> > of
> > which most are just translations or mis-translations of en.wiki.
> >
> > Why is this a problem? Well, if a user decides to operate an interiwki
> bot
> > on all wikis. He or she (or it?) would have to make about 700 edits on
> the
> > individual wikis. Aside form the 60 most of these wikis do not even have
> a
> > bot request page IIRC. Those individual 700 edits would have to be
> listed
> > on
> > [[m:Requests for bot status]]. A steward will have to process these 700
> -
> > wikis with active bcrats. Thats just one person. As we are a growing
> > community, now imagine just 10 people who seek such interwiki bot
> > operation.
> > Thats a workload of 7000. Wikimedia is a growing community. There are
> far
> > more than 700 languages on earth - 7000 according to
> >
> http://en.wikipedia.org/wiki/Natural_language#Native_language_learningthats
> > ultimately 7000 * (number of sister projects) wikis per individual bot.
> > With
> > the calculation of ten bots thats 70,000 requests.
> >
> > There are a couple of CPU demanding but mindless bot tasks. All these
> > tasks
> > are handled by the use of same code. Tasks that come to my mind are:
> >
> >    * Commons delinking
> >    * Double redirect fixes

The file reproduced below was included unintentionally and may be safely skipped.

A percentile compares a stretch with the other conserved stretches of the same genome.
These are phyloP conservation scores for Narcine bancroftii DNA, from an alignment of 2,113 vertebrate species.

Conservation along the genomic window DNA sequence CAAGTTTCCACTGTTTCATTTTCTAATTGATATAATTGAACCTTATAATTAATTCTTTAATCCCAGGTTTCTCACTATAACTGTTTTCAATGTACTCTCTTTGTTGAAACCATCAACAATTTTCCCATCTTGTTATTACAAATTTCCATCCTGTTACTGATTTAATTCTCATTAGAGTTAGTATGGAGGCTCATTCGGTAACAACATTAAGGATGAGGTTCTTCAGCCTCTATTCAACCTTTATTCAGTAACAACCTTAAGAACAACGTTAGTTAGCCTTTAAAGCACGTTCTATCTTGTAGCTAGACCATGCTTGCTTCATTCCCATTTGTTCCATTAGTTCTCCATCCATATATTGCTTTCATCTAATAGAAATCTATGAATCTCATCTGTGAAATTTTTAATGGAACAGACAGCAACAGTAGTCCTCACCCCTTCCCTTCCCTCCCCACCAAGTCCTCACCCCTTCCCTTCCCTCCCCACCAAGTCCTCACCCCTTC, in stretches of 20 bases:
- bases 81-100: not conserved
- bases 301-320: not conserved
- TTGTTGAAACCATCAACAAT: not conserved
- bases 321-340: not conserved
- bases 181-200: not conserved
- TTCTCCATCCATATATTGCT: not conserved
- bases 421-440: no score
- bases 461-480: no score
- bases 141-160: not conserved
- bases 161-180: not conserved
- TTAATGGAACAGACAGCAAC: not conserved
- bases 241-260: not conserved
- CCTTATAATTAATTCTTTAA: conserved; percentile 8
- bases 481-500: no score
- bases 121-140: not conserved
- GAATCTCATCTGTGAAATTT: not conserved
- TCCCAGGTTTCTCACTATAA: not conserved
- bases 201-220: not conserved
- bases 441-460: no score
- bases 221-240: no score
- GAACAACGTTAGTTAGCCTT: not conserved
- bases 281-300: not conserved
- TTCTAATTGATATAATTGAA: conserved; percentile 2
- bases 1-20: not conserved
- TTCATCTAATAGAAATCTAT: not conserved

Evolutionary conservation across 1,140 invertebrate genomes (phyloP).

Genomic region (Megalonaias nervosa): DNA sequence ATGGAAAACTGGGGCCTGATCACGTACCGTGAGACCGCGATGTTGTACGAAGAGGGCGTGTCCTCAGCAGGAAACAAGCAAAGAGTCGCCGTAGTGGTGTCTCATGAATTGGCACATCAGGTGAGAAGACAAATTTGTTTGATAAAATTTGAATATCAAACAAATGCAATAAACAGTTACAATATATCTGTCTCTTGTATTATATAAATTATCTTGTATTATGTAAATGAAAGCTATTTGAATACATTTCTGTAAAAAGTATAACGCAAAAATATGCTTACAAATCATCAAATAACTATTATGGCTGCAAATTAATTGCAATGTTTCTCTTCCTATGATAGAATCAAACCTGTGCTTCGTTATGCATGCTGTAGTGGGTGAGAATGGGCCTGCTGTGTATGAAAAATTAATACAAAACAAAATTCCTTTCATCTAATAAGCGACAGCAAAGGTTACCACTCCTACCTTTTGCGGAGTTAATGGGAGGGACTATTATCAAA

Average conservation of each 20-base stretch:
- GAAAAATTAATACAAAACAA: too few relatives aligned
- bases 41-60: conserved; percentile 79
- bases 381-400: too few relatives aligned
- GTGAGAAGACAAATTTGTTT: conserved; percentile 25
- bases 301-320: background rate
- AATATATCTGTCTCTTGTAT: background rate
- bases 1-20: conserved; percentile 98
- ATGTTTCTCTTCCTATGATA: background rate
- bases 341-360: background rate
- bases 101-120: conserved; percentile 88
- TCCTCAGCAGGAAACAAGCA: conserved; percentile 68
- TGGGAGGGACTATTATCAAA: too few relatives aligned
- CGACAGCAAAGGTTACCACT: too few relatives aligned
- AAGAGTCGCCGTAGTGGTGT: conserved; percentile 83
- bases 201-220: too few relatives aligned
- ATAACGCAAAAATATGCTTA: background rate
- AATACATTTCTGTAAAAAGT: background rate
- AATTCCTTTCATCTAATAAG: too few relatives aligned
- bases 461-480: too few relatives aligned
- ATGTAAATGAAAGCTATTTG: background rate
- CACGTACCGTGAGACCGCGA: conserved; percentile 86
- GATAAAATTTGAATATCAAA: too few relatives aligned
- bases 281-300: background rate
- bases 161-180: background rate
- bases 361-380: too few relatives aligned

> >    * Interwiki linking
> >    * Perhaps even anti-spam bots
> >
> >
> > Currently we already have people who make bot like alterations to
> > individual
> > such as mediawiki developers wikis without even considering the opinions
> > of
> > local wikis. I do not believe anyone finds this problematic. Also we
> elect
> > stewards from a central location. We do not ask the opinion of
> individual
> > wikis. Actions a steward has access to is vast but the permission they
> > have
> > is quite limited. So the concept of centralized decisions isn't a new
> > concept. If mediawiki is a very large family we should be able to make
> > certain decisions family wide.
> >
> > I think the process on bots operating inter-wiki should be simplified
> > fundamentally. Asking every wiki for permission may seem like the nice
> > thing
> > to do but it is a serious waste of time, both for the bot operator and
> for
> > the stewards as well as the local communities actually. There is no real
> > reason to repetitively approve "different" bots operating the same code.
> >
> > My suggestion for a solution to the problem is as follows:
> >
> > A foundation/meta bot policy should be drafted prompting a centralized
> bot
> > request for a number of very spesific tasks (not everything). All these
> > need
> > to be mindless activities such as interwiki linking or double redirect
> > fixing. The foundation will not be interfering with the "local" affairs,
> > but
> > instead regulating inter-wiki affairs. All policies on wikis with a bot
> > policy should be compatible or should be made compatible with this
> > foundation policy. Bot requests of this nature would be processed in
> meta
> > alone saving every one time. The idea fundamentally is "one nom per bot"
> > rather than "one nom per wiki" basically.
> >
> > If a bot breaks, it can simply be blocked. Else the community should not
> > have any problem with it. How much supervision do interwiki bots really
> > need
> > anyways?
> >
> > Perhaps an interface update is necessary allowing stewards to grant bot
> > flags in bulk rather than individually if this hasn't been implemented
> > already.
> >
> >
> >   - White Cat
> > _______________________________________________